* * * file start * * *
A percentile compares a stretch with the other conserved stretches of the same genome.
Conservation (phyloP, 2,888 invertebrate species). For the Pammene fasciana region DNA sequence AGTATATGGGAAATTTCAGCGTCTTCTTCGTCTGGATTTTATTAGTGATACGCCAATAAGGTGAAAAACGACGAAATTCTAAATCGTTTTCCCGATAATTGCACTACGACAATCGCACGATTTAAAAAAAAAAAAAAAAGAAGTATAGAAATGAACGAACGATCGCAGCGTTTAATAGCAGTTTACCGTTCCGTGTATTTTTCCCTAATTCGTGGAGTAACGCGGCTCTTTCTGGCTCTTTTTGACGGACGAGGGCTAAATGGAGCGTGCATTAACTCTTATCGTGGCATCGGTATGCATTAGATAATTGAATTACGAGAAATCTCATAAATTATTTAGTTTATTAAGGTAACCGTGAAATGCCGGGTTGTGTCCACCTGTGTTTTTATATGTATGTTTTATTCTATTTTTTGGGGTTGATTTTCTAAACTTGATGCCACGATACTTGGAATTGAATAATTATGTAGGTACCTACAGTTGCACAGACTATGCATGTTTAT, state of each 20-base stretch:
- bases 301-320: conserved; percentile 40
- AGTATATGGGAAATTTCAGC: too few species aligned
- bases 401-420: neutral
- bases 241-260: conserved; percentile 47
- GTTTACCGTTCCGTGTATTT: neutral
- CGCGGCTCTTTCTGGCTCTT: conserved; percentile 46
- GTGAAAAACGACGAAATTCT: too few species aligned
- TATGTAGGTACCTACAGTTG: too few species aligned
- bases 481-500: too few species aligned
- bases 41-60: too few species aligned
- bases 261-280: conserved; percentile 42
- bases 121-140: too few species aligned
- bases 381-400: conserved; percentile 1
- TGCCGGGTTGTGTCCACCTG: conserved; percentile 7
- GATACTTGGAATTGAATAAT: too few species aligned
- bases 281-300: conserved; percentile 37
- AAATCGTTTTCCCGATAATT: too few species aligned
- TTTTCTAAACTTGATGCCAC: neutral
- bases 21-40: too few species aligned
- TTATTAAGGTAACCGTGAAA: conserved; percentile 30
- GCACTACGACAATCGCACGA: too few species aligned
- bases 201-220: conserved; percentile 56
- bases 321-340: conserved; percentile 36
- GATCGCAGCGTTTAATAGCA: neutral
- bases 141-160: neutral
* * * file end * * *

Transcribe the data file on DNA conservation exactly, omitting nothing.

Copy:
A percentile compares a stretch with the other conserved stretches of the same genome.
Conservation (phyloP, 2,888 invertebrate species). For the Pammene fasciana region DNA sequence AGTATATGGGAAATTTCAGCGTCTTCTTCGTCTGGATTTTATTAGTGATACGCCAATAAGGTGAAAAACGACGAAATTCTAAATCGTTTTCCCGATAATTGCACTACGACAATCGCACGATTTAAAAAAAAAAAAAAAAGAAGTATAGAAATGAACGAACGATCGCAGCGTTTAATAGCAGTTTACCGTTCCGTGTATTTTTCCCTAATTCGTGGAGTAACGCGGCTCTTTCTGGCTCTTTTTGACGGACGAGGGCTAAATGGAGCGTGCATTAACTCTTATCGTGGCATCGGTATGCATTAGATAATTGAATTACGAGAAATCTCATAAATTATTTAGTTTATTAAGGTAACCGTGAAATGCCGGGTTGTGTCCACCTGTGTTTTTATATGTATGTTTTATTCTATTTTTTGGGGTTGATTTTCTAAACTTGATGCCACGATACTTGGAATTGAATAATTATGTAGGTACCTACAGTTGCACAGACTATGCATGTTTAT, state of each 20-base stretch:
- bases 301-320: conserved; percentile 40
- AGTATATGGGAAATTTCAGC: too few species aligned
- bases 401-420: neutral
- bases 241-260: conserved; percentile 47
- GTTTACCGTTCCGTGTATTT: neutral
- CGCGGCTCTTTCTGGCTCTT: conserved; percentile 46
- GTGAAAAACGACGAAATTCT: too few species aligned
- TATGTAGGTACCTACAGTTG: too few species aligned
- bases 481-500: too few species aligned
- bases 41-60: too few species aligned
- bases 261-280: conserved; percentile 42
- bases 121-140: too few species aligned
- bases 381-400: conserved; percentile 1
- TGCCGGGTTGTGTCCACCTG: conserved; percentile 7
- GATACTTGGAATTGAATAAT: too few species aligned
- bases 281-300: conserved; percentile 37
- AAATCGTTTTCCCGATAATT: too few species aligned
- TTTTCTAAACTTGATGCCAC: neutral
- bases 21-40: too few species aligned
- TTATTAAGGTAACCGTGAAA: conserved; percentile 30
- GCACTACGACAATCGCACGA: too few species aligned
- bases 201-220: conserved; percentile 56
- bases 321-340: conserved; percentile 36
- GATCGCAGCGTTTAATAGCA: neutral
- bases 141-160: neutral